sociopath, chosen for having a normal CT scan, revealed prominent frontal lobe asymmetries (see Fig
318 Annals of Neurology Vol 5
N o 4 April 1979
9). Some authors have invoked frontal lobe dysfunction as the cause underlying abnormal behavior in
sociopaths [26, 271. Functional changes were also
observed in 3 adolescent dyslexics of normal intelligence and with normal EEGs. Although standard
spectral and EP BEAM studies were within normal
limits, alpha activity was not suppressed over the left
hemisphere by listening to speech. Many investigators have implicated the left parietal lobe as the
abnormal site in dyslexia on the basis of behavioral
observation and testing and as an analogy to aphasia
[2, 7, 8, 13, 331. The findings suggest that BEAM
may provide a useful electrophysiological tool for
studying the genesis of functional abnormalities of
the brain.
BEAM is not the first method to be used for the
topographic representation of EEG or EP activity. In
the 1950s and 1960s devices called toposcopes or
encephaloscopes, developed by pioneers such as
Harold Shipton and Grey Walter [31, 32, 391, used
multiple-intensity modulated cathode ray tubes to
display data in space and time. In recent years, others
have topographically displayed computer-processed
EEG or EP data via techniques varying from handdrawn contour plots [ l , 14, 15, 381 to computerdrawn contour or gray-scale plots [4, 5, 11, 16, 18,
25, 29, 301. The compressed spectral array of
Bickford et al[4, 51 and the canonogram of Gotman,
Gloor, and Ray Cl61 have proved to be clinically
useful in the demonstration of localized brain lesions.
Two of the most sophisticated display systems
were implemented by Harris et al [ 181and Estrin and
Uzgalis [l 11 as early as 1969. Both systems involved
computer plotting of electrophysiological data. It is
surprising that many of the more recent articles have
used much simpler display systems, including handdrawn plots. In a 1976 review article, Petsche [25]
F i g 8 . This figure illustrates how BEAM may add additional
information to that provided by radiographic evaluation. Five
selectedframes of 128 computed images are displayed as in
Figure 4. The patient was a 13-year-old girl with a history of
multiple episodes of transient neurological dysfunction and a
more recent history of headaches and lethargy (see text). The
C T scan lsee F i g 2) and angiogram suggested a right frontal
lobe tumor. However, both neutvpsychological testing and thc
VEP BEAM revealed bilateral parietal dysfunction as well as
bifrontaldisease. The VEP BEAM, shown in this figure, reveals: (1) long-lasting bilateral prefrontal waves of both positive
(1 64 msec) and negative 1292 msec) polarity, 12) a peculiar
absence of activity (48, 116 , 164 msec) of the midparietal region, ( 3 ) an unusual period of polarity reversal between the left
and right parietal regions and the midline parietal region (84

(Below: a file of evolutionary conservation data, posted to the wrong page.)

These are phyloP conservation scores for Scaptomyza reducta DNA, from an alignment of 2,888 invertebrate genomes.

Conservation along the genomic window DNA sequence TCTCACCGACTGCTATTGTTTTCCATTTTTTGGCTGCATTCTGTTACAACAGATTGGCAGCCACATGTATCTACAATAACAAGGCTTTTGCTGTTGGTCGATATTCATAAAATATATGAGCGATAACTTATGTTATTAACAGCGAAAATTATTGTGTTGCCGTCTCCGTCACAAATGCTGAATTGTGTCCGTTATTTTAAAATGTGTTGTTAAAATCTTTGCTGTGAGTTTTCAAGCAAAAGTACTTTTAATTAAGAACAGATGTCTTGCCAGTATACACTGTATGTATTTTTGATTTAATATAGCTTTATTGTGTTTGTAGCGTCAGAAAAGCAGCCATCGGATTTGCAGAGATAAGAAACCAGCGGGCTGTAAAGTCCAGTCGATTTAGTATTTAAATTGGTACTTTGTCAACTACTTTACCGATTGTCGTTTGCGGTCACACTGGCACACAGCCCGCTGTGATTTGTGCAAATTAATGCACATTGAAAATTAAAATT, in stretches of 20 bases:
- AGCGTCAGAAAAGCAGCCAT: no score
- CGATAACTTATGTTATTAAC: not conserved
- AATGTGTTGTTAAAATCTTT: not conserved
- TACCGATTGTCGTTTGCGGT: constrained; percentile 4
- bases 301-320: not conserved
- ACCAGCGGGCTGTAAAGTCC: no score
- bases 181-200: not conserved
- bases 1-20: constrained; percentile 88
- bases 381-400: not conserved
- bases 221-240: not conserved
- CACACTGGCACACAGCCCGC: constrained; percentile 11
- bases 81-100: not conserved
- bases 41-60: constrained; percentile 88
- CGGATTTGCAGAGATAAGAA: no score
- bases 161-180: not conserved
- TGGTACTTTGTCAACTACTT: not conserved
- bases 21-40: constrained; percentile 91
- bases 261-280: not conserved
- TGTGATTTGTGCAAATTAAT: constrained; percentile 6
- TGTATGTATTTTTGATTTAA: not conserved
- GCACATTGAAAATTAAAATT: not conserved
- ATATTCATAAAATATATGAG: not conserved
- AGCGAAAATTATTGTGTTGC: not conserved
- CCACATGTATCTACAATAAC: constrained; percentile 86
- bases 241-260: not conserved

msec),and (4) a lesser deficiency of activation over the midfrontal region I1 64 and 292 msec). No tumor was found at the
time of craniotomy. The neuropathologicaldiagnosis was lymphomatoid granulomatosis, a process that may involve the CNS
in a multifocal manner.
F i x 9. This figure shou1.r a functional abnormality demonstrated by V E P topography in the presence of a normal C T
scan (no anatomical lesion). Three selected frames of 128 computed images are displayed as in Figure 4. The patient was an
18-year-old man referred for evaluation with a hi.itory of
sociopathic behavior. Although his C T .scan was within normal limits, his behavior suggested frontal lobe dysIysfirnction. His
V E P plot. shown here, demonstrates recurring asymmetries in
the frontal lobes of both positive and negatire activity. 7'hi.r.
we believe, represents the neurophysiologicalcorrelate of-the expectedfrontal lobe beharioral dy.rfunction seen i n the presence of
a normal C T scun. Such topographic maps may protme usefir1 i n
finding electrnphysiologicalcorrelates of behacioral disorders.
Fig 8
suggested features to be incorporated into a topographic display system of the future. Many of these
features, however, had already been implemented by
Harris et a1 [18] in 1969. T h e reasons for the lack of
application of technology already developed may be
twofold. First, the early systems may have been operationally difficult, inconvenient, or expensive to use
for other than a circumscribed research project. Second, the better systems appear to have been developed by engineers, and the failure to see these
systems widely applied to clinical problems may have
reflected a comprehension or credibility gap between
engineers and physicians.
The BEAM system described in this report takes
full advantage of modern advances in solid-state
electronics technology (see Scienti$c American, Sept
1977). A key feature of BEAM is a simple and easy to
use interface between a small biomedical computer
and a standard color television set. At present, computation time for a single topographic map is under 4
seconds; thus the 128 maps of the usual EP sequence
can be created from the initial 20 EP curves in approximately 9 minutes. EEG technicians have been
trained to create BEAM images within a day's instruction. Furthermore, the prototype computed
video interface costs little more than an eight-channel
polygraph. Therefore, only a small investment would
be required for a laboratory already performing EPs
or collecting spectral data to begin to display their
results topographically.
The results of the current feasibility study suggest
that topographic display of electrophysiological data
may greatly expand their clinical utility, especially as
regards functional lesions. In this sense, data from
BEAM appear to complement the anatomical definition provided by the C T scan.